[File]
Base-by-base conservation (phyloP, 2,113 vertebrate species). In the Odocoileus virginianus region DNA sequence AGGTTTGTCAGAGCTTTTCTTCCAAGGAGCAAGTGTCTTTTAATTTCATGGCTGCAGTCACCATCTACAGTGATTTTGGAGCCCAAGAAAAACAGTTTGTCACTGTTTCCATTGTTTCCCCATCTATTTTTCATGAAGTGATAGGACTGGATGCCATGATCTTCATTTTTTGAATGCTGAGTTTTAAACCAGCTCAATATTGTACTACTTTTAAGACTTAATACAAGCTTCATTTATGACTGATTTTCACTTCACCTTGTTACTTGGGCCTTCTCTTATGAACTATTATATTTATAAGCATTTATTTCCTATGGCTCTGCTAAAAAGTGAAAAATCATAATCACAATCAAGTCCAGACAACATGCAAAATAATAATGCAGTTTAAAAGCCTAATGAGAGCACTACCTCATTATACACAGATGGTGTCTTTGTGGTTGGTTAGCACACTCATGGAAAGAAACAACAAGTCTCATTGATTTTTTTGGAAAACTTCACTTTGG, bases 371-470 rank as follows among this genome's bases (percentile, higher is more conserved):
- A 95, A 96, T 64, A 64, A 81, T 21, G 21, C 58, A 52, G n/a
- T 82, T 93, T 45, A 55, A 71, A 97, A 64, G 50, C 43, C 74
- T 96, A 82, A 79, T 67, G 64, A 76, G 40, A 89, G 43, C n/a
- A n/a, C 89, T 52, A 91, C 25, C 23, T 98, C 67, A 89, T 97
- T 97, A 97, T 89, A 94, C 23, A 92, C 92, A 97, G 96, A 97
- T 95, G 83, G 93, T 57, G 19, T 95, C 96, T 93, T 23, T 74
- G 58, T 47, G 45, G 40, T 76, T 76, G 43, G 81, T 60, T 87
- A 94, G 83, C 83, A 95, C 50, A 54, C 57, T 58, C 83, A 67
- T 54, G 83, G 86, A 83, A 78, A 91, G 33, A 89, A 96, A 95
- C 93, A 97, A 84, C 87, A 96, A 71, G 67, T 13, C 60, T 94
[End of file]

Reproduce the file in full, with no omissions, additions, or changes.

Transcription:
Base-by-base conservation (phyloP, 2,113 vertebrate species). In the Odocoileus virginianus region DNA sequence AGGTTTGTCAGAGCTTTTCTTCCAAGGAGCAAGTGTCTTTTAATTTCATGGCTGCAGTCACCATCTACAGTGATTTTGGAGCCCAAGAAAAACAGTTTGTCACTGTTTCCATTGTTTCCCCATCTATTTTTCATGAAGTGATAGGACTGGATGCCATGATCTTCATTTTTTGAATGCTGAGTTTTAAACCAGCTCAATATTGTACTACTTTTAAGACTTAATACAAGCTTCATTTATGACTGATTTTCACTTCACCTTGTTACTTGGGCCTTCTCTTATGAACTATTATATTTATAAGCATTTATTTCCTATGGCTCTGCTAAAAAGTGAAAAATCATAATCACAATCAAGTCCAGACAACATGCAAAATAATAATGCAGTTTAAAAGCCTAATGAGAGCACTACCTCATTATACACAGATGGTGTCTTTGTGGTTGGTTAGCACACTCATGGAAAGAAACAACAAGTCTCATTGATTTTTTTGGAAAACTTCACTTTGG, bases 371-470 rank as follows among this genome's bases (percentile, higher is more conserved):
- A 95, A 96, T 64, A 64, A 81, T 21, G 21, C 58, A 52, G n/a
- T 82, T 93, T 45, A 55, A 71, A 97, A 64, G 50, C 43, C 74
- T 96, A 82, A 79, T 67, G 64, A 76, G 40, A 89, G 43, C n/a
- A n/a, C 89, T 52, A 91, C 25, C 23, T 98, C 67, A 89, T 97
- T 97, A 97, T 89, A 94, C 23, A 92, C 92, A 97, G 96, A 97
- T 95, G 83, G 93, T 57, G 19, T 95, C 96, T 93, T 23, T 74
- G 58, T 47, G 45, G 40, T 76, T 76, G 43, G 81, T 60, T 87
- A 94, G 83, C 83, A 95, C 50, A 54, C 57, T 58, C 83, A 67
- T 54, G 83, G 86, A 83, A 78, A 91, G 33, A 89, A 96, A 95
- C 93, A 97, A 84, C 87, A 96, A 71, G 67, T 13, C 60, T 94